Improvements to bus and subway service   

Council approved a Toronto Transit Commission plan to hire 84 additional staff to support implementing measures to improve transit service. Specifically, the measures aim to improve reliability on Line 1 (the Yonge subway line), relieve peak crowding on 20 bus routes and off-peak crowding on 14 bus routes, and implement seven new express services in peak periods on a trial basis.


Services in the east downtown area   

Council adopted a 12-month action plan for the east downtown area. The plan is a response to Council’s earlier request for short-term and five-year action plans that address the community’s needs and related service co-ordination. Downtown East, as the area is known, faces complex challenges related to poverty, homelessness, housing affordability, community safety, mental health and opioid-related drug use and overdoses.


Student nutrition  

Council agreed to increase funding of the City’s student nutrition program by about $2 million this year, bringing the total subsidy to about $14 million for 2018. The Medical Officer of Health received authorization to enter into agreements with two organizations that will administer the funding and distribute it among eligible student nutrition programs at schools across Toronto. The six-year municipal funding plan for the student nutrition program is now in its final year.   


Trail naming to honour Ron Moeser  

Council approved naming the waterfront trail that runs through Ward 44 Scarborough East “Ron Moeser Trail” in honour of former City Councillor Ron Moeser, who died last year while he was Ward 44’s representative on City Council. Consultation with the Moeser family and the community led to the trail-naming proposal. Ron Moeser worked for many years as a proponent for creating a waterfront park and trail system in the Lake Ontario shoreline area of east Scarborough.


Bloor Street West bike lanes  

Council directed staff to immediately undertake improvements to “corridor safety” along the Bloor Street West bike lane route. A focus of work to be undertaken is improved separation of bike lanes from vehicle-traffic lanes and management of turns for better safety at intersections.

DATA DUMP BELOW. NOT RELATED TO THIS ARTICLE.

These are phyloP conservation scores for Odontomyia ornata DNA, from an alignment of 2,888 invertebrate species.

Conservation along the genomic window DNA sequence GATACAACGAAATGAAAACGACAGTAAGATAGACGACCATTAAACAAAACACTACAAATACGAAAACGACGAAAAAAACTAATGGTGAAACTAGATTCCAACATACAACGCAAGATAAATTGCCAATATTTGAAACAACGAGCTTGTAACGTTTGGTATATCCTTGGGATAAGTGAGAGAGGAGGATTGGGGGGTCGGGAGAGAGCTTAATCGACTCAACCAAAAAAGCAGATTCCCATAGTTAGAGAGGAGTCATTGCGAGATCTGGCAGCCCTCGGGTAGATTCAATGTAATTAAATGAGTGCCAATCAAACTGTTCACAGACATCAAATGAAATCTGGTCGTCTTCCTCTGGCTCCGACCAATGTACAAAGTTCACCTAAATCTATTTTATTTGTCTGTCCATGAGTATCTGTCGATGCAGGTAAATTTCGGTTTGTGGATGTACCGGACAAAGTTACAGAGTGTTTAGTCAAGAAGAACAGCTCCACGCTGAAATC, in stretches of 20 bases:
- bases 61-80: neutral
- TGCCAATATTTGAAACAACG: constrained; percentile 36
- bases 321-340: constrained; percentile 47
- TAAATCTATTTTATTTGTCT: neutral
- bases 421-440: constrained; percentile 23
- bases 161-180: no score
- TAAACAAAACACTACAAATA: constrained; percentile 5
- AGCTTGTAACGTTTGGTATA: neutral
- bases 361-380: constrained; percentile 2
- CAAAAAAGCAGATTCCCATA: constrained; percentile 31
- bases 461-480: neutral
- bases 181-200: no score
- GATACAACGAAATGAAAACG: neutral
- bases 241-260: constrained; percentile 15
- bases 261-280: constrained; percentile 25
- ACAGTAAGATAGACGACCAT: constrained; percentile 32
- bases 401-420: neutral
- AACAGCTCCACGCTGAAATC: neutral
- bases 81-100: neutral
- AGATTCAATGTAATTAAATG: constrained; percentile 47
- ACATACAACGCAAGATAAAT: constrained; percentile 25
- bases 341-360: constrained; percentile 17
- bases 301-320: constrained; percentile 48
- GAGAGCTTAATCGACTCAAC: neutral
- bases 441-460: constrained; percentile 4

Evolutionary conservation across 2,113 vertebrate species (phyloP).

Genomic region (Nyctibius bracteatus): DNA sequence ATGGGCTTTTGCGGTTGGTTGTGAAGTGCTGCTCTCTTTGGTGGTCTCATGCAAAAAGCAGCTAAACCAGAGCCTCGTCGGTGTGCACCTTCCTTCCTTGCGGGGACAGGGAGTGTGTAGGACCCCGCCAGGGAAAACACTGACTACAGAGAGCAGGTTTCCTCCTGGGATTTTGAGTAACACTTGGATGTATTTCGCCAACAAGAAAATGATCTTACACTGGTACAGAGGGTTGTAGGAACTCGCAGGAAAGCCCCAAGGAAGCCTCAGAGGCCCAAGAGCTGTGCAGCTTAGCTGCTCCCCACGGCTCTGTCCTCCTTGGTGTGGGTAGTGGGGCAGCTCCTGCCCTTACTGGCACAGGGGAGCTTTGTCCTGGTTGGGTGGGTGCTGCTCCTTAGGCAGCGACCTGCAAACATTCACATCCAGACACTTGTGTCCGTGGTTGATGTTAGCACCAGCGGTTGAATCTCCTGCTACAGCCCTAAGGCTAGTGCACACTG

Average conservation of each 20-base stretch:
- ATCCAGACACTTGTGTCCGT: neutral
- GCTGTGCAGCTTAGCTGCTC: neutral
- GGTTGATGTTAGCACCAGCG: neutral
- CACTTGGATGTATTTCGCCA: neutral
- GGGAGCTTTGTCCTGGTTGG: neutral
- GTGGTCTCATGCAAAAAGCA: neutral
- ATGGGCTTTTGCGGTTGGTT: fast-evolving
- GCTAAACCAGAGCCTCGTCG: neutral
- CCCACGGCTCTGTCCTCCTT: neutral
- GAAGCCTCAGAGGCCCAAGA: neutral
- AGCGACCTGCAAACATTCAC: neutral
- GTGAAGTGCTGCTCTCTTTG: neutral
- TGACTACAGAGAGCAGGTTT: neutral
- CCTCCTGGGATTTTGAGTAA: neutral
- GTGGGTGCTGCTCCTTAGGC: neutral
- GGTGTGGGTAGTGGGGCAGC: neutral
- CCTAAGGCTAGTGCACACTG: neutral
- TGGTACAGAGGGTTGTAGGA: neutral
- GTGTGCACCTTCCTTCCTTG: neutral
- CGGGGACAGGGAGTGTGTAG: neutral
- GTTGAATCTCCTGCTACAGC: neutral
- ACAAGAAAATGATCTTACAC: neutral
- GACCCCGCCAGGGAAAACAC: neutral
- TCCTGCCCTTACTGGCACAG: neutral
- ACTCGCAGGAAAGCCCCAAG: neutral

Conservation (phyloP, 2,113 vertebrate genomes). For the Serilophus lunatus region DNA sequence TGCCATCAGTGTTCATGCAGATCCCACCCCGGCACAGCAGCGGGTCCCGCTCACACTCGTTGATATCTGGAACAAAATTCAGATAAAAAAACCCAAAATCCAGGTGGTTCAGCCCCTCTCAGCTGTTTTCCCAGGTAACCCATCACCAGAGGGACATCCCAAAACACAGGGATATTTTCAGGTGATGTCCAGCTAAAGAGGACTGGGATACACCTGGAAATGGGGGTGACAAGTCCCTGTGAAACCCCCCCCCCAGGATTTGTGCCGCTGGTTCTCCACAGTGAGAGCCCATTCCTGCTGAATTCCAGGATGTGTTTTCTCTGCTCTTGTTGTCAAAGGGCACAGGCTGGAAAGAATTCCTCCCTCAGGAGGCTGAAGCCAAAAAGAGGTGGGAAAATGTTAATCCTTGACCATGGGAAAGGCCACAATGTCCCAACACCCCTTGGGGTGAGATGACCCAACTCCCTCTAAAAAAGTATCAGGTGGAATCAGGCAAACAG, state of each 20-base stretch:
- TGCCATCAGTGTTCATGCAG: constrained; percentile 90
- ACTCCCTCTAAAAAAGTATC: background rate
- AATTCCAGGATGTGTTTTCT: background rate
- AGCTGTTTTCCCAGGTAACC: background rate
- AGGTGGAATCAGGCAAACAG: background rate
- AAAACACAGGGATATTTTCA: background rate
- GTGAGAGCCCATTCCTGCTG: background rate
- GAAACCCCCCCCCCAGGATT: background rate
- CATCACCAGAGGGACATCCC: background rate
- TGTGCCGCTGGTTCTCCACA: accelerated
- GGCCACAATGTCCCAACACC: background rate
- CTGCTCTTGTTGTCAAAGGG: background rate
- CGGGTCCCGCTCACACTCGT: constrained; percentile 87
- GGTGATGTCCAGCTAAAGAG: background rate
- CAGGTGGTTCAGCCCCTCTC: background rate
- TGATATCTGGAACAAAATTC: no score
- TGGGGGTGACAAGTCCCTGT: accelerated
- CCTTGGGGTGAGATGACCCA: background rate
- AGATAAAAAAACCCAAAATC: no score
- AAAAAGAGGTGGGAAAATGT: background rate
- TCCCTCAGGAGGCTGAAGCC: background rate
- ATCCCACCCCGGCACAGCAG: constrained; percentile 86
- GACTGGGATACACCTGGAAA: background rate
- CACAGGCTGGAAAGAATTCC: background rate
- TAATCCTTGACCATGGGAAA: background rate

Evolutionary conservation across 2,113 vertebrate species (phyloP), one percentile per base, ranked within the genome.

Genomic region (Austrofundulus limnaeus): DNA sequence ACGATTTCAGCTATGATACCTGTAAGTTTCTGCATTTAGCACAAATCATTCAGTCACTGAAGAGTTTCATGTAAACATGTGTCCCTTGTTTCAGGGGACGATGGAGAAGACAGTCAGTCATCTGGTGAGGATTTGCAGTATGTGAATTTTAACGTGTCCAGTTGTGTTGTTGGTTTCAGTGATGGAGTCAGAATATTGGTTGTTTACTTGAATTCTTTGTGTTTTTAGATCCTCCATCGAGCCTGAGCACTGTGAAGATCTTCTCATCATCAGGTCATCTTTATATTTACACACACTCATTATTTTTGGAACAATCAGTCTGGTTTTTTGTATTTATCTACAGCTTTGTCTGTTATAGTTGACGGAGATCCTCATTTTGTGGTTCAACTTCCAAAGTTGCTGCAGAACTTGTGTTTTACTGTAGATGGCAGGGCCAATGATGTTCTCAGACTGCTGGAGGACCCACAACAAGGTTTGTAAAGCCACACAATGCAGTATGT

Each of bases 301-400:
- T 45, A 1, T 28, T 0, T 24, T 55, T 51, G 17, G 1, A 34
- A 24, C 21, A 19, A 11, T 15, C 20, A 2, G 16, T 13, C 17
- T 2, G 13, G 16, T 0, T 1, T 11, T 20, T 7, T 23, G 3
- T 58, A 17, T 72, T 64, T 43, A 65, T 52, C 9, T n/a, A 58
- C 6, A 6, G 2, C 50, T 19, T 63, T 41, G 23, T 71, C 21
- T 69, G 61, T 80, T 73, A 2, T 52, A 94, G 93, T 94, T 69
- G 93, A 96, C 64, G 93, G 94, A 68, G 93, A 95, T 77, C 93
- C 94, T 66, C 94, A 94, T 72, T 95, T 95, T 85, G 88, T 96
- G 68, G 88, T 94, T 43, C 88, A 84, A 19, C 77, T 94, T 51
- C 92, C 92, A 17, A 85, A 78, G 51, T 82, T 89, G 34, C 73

Sex education in schools  

Council voted to affirm its support for comprehensive sex education as provided in Ontario’s current public education curriculum.


Safe Third Country agreement  

Council agreed to ask the Canadian government to suspend the Safe Third Country Agreement between Canada and the United States “due to the actions taken by the United States government, in particular the policy of separating children from parents who are seeking refugee status.” The Safe Third Country Agreement requires refugee claimants to request protection in the first safe country they arrive in unless the claimant qualifies for an exception.


Planning framework for laneway suites    

Council approved the establishment of a planning framework for laneway suites in neighbourhoods in the Toronto and East York district, making them a new as-of-right housing option, subject to certain criteria. The approval covers implementation measures and the introduction of a pilot program for affordable rental units as part of the Changing Lanes initiative. The City is preparing guidelines detailing application requirements and other practical information about laneway suites.


Support for Finch Avenue West businesses  

A motion that Council supported will result in the City working with Metrolinx transit agency on ways to support Finch Avenue businesses and residents during the construction period of the Metrolinx Finch Avenue West LRT (light-rail transit) project. Construction work, now started, will continue until the scheduled opening of the transit line in 2023.


Galleria Mall lands project      

Council authorized City staff to enter into a land exchange agreement that will facilitate the redevelopment of the Galleria Mall at Dufferin and Dupont Streets. The shopping-centre site will be demolished and replaced with a large-scale, mixed-use development that includes the provision of affordable housing. As part of the project for a complete community, the nearby Wallace Emerson Community Centre will be replaced and Wallace Emerson Park will be enlarged and redesigned.



Toronto City Council special meeting on June 26


Appointment of Councillor for Ward 41

At a special meeting of Council that was held before the regular business meeting on June 26, City Council heard candidates’ presentations and voted to appoint Miganoush Megardichian as the councillor for Ward 41 Scarborough-Rouge River. The appointment, which fills the vacancy resulting from Chin Lee’s resignation, will be in effect until the end of the current term of Council (November 30, 2018).




Volume 21   Issue 5


Council Highlights, a summary of selected decisions made by Toronto City Council, is produced by Strategic Communications.


Formal documentation of City Council decisions:


Questions about Council meetings and decisions: or 416-392-8016


Information about distribution of this summary:


Previous editions:

Arts in the Parks – Ward 5 Etobicoke

Posted in City Wide, Parks, Ward 5



Arts in the Parks has begun its 2018 season, returning to neighbourhoods throughout Toronto once again. In collaboration with PFR, Toronto Arts Council, and Park People, Toronto Arts Foundation is supporting free theatre, dance, music and community arts performances, and workshops in parks outside the downtown-core.